With these qualifications in place, in relation to our teachers in the communion of saints, gratitude should be our fundamental posture. 

According to Webster, this posture of gratitude entails a willingness to lay aside our own pressing interests. It also entails a willingness to pay close attention to the interests of others. This humble displacing of self offers the hope of immeasurable enrichment. Attention to the traditions of the church is attention to the the saints of God as they strain to hear his voice and pass on what they have heard. And, says Webster, it ushers us into “the possibility of a more spacious domain, a greater store of intellectual goods.”

As we sit in our studies and pay heed to Augustine, or Luther, or Edwards, they invite us to leave cramped and crowded walls of our own small understanding, and to step with them into the soaring cathedral of divine truth.

How grateful we should be! Grateful for the church’s rich heritage of creeds, confessions, prayers, sermons, liturgies, texts, and authors, which are ours in Christ. And grateful to God for the splendid gifts he distributes to us at their hands.

Of course, this gratitude does not mean uncritical and slavish following of any theologian, confession, or theological tradition: “The church and its traditions are imperfect, sometimes wicked.” Rather, the instruction of the Christian tradition—received as gifts from those who testify to God’s Word—should prod and encourage, unsettle and provoke us to think hard as we draw on the riches of the communion of saints for the sake of faithfully hearing and speaking God’s Word to his church today.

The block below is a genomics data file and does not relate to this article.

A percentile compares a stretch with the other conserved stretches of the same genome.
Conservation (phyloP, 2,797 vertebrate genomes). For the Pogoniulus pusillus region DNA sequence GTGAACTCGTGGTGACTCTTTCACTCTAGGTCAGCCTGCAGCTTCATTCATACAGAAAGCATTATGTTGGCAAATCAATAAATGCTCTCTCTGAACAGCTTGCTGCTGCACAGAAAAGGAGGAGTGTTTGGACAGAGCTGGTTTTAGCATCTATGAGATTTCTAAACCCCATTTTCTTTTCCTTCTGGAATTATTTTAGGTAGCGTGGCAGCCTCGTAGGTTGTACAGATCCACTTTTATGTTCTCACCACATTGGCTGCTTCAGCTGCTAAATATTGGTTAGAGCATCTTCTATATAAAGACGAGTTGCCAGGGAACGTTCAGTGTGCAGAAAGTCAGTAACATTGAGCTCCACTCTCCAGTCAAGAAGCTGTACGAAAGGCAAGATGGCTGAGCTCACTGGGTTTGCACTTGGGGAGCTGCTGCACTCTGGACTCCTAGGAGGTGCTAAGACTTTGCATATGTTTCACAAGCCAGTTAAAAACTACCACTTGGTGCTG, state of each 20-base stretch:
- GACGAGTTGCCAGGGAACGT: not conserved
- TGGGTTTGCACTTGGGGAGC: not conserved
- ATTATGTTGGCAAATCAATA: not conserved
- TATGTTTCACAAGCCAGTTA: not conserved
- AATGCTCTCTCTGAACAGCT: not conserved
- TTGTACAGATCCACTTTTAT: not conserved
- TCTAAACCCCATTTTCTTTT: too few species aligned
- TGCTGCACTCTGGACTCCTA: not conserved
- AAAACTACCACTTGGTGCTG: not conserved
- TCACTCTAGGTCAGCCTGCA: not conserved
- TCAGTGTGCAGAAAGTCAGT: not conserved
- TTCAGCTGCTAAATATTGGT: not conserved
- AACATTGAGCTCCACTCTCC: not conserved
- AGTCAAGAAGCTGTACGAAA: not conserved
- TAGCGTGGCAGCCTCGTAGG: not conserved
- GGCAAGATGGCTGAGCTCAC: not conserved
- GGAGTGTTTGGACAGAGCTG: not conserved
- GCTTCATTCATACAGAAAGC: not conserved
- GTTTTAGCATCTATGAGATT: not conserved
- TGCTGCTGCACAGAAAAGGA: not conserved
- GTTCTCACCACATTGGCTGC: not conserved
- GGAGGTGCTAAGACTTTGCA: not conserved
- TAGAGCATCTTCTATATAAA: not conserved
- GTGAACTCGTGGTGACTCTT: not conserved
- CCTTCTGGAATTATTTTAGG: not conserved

Intellectual Generosity

The converse side of theology’s place—and our place as theologians—within the communion of saints is intellectual generosity.

It is good to learn and be grateful in the communion of saints. But, in the words of the Lord Jesus himself, “It is more blessed to give than to receive” (Acts 20:35).

As Thomas Aquinas—one of Webster’s own chief teachers—notes in his discussion of the active and contemplative life, contemplation of God is a great good and a source of great delight. But, there is, argues Aquinas, something that in this life, is even better than contemplation: “even as it is better to enlighten than merely to shine, so it is better to give to others the fruit of one’s contemplation than merely to contemplate.” (ST II-II.188.6). Where does Aquinas get this idea? From the example of Jesus himself: “He came into the world, first that He might publish the truth.” Thus, he demonstrated that